What history can tell us about killing civilians to advance a cause
A very informative discussion. Thanks. A correction (I'm an editor by profession) -- the FLQ during the October 1970 crisis kidnapped two men. One was James Cross, a British consul and the other, Pierre Laporte, was Minister of Labour in the Quebec government. It was Laporte who was murdered, not James Cross.
Thanks for this very informative piece. I despair ... but hopefully the fighters on all sides will exhaust themselves and folks will come to see there is no choice but a political compromise.
With all the emotional responses I mostly skip now, your article was unique in that you take a step back and ask the critical question, but does terrorism work? Hats-off Mr Ling.
There's a lot of words here Justin....but I'm going to answer your question without reading any of them.
Resistance to oppressive regimes can take many forms....but the more oppressive the regime, and the more constraining the steps it has taken to disarm any resistance whatsoever, the more likely it is that what resistance does materialize will be terrifying for someone. Was the Warsaw Ghetto uprising terrifying? I suspect so, and not only for Nazis.
When the oppressed forces have very little power or movement or engagement....its a bit much to expect they will confine their resistance to military targets. In all likelihood, they won't be able to get very close to the centre of power....so they have to attack on the margins.....wherever they can find an opening.
They also know they are most likely going to die in the attempt...so resistance is unlikely to be widespread.....most people went peacefully to the gas chambers....a testament to how gentle most humans are, even under duress.
But asking this rhetorical question assumes you know what Terrorism is....and how you can separate the terrorist goats from the child slaughtering legitimate users of force. I think its a mug's game.
What we all should know is that human beings usually don't walk into extinction....or genocidal murder...without a fight. That the Nazi's.....and Nazi collaborators were able to convince so many to do so, is a testament to the Terror the Third Reich was able to generalize.
What Hamas did was pretty terrifying....but I suspect the civilians in Gaza has learned to live with the terror of attacks on civilians for over 16 years now. What goes around, sometimes does come around.
I'd rather ignore Israel, one feels so hopeless to effect any change in the situation; Israel can't even be discussed on this continent, the way it can be in the pages of Ha'aretz.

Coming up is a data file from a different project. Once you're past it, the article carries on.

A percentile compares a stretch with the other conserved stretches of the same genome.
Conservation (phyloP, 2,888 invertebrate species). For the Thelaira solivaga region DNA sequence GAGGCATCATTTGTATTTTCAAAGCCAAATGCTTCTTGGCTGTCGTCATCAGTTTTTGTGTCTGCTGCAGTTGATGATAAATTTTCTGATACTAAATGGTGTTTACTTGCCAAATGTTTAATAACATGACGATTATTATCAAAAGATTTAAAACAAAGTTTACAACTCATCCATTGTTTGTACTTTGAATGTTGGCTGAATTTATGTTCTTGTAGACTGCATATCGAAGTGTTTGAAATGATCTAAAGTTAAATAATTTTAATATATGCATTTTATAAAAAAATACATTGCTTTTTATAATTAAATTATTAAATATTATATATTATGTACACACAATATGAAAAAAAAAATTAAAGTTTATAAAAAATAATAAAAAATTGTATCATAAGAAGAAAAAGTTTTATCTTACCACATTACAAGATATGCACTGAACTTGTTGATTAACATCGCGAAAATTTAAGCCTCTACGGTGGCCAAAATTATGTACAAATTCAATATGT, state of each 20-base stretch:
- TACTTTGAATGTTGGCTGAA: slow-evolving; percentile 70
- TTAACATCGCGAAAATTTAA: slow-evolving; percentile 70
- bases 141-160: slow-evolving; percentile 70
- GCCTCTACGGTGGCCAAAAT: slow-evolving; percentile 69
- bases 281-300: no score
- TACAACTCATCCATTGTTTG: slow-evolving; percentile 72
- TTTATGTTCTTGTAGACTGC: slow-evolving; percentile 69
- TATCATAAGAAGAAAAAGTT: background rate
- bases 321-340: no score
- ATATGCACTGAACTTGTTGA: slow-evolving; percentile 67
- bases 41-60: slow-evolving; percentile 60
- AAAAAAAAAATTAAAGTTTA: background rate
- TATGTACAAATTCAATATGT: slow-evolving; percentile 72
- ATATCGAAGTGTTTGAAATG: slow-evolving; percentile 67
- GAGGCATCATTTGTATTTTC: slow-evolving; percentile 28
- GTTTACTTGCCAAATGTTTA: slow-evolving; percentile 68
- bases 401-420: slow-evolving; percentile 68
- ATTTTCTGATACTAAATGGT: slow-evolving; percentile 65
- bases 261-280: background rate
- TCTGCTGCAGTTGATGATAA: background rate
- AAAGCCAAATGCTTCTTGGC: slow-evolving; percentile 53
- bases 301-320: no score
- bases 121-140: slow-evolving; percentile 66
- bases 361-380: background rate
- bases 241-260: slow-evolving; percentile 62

I must recommend Gwynne Dyer again, and I'm pretty sure it's his "Ignorant Armies" (2009) which discusses terrorism and its history in close detail. Dyer points out the one kind of terrorism that routinely succeeds, that JL missed here: state terrorism.
Dyer's examples are painful: Dresden. Nagasaki. Hiroshima. In all three cases, there was very little military value to the target. (Hiroshima had a fair-sized military base, but an atomic bomb? No.) The purpose was to make the enemy stop by making them afraid of dead civilians. Dyer did not distinguish that from a pub-bombing, save in scale.
Terrorists often fail because they are amateurs with poor funding. When professional military, with budget, apply terrorism at scale, that can succeed. (Japan surrendered, though only after the President stated clearly that they would destroy city after city after city.)
Please note that the subsequent Cold War has had nation-states frightened into not fighting with each other, because nuclear bombs would then cause mass civilian casualties, has always been called "The Balance of Terror". We are still too afraid of our own mass civilian casualties to risk putting an end to the war in Ukraine - Putin is still exercising that same State Terrorism.
We need a guidebook to help us distinguish which of the belligerent parties is the terrorist. Is it the one without uniforms, smaller budget, exercises control over a smaller population, ... ?
Thanks for this piece. It has given me some much needed scope. I've enjoyed your work for some time but this one has convinced me to subscribe.
Thank you for this hopeful analysis, because it is indeed “easy to despair”. Ireland did reach peace, despite the horrific terrorism. The lessons of terrorism you share, albeit without the fuel of social media, give me hope for Israel and the Palestinians.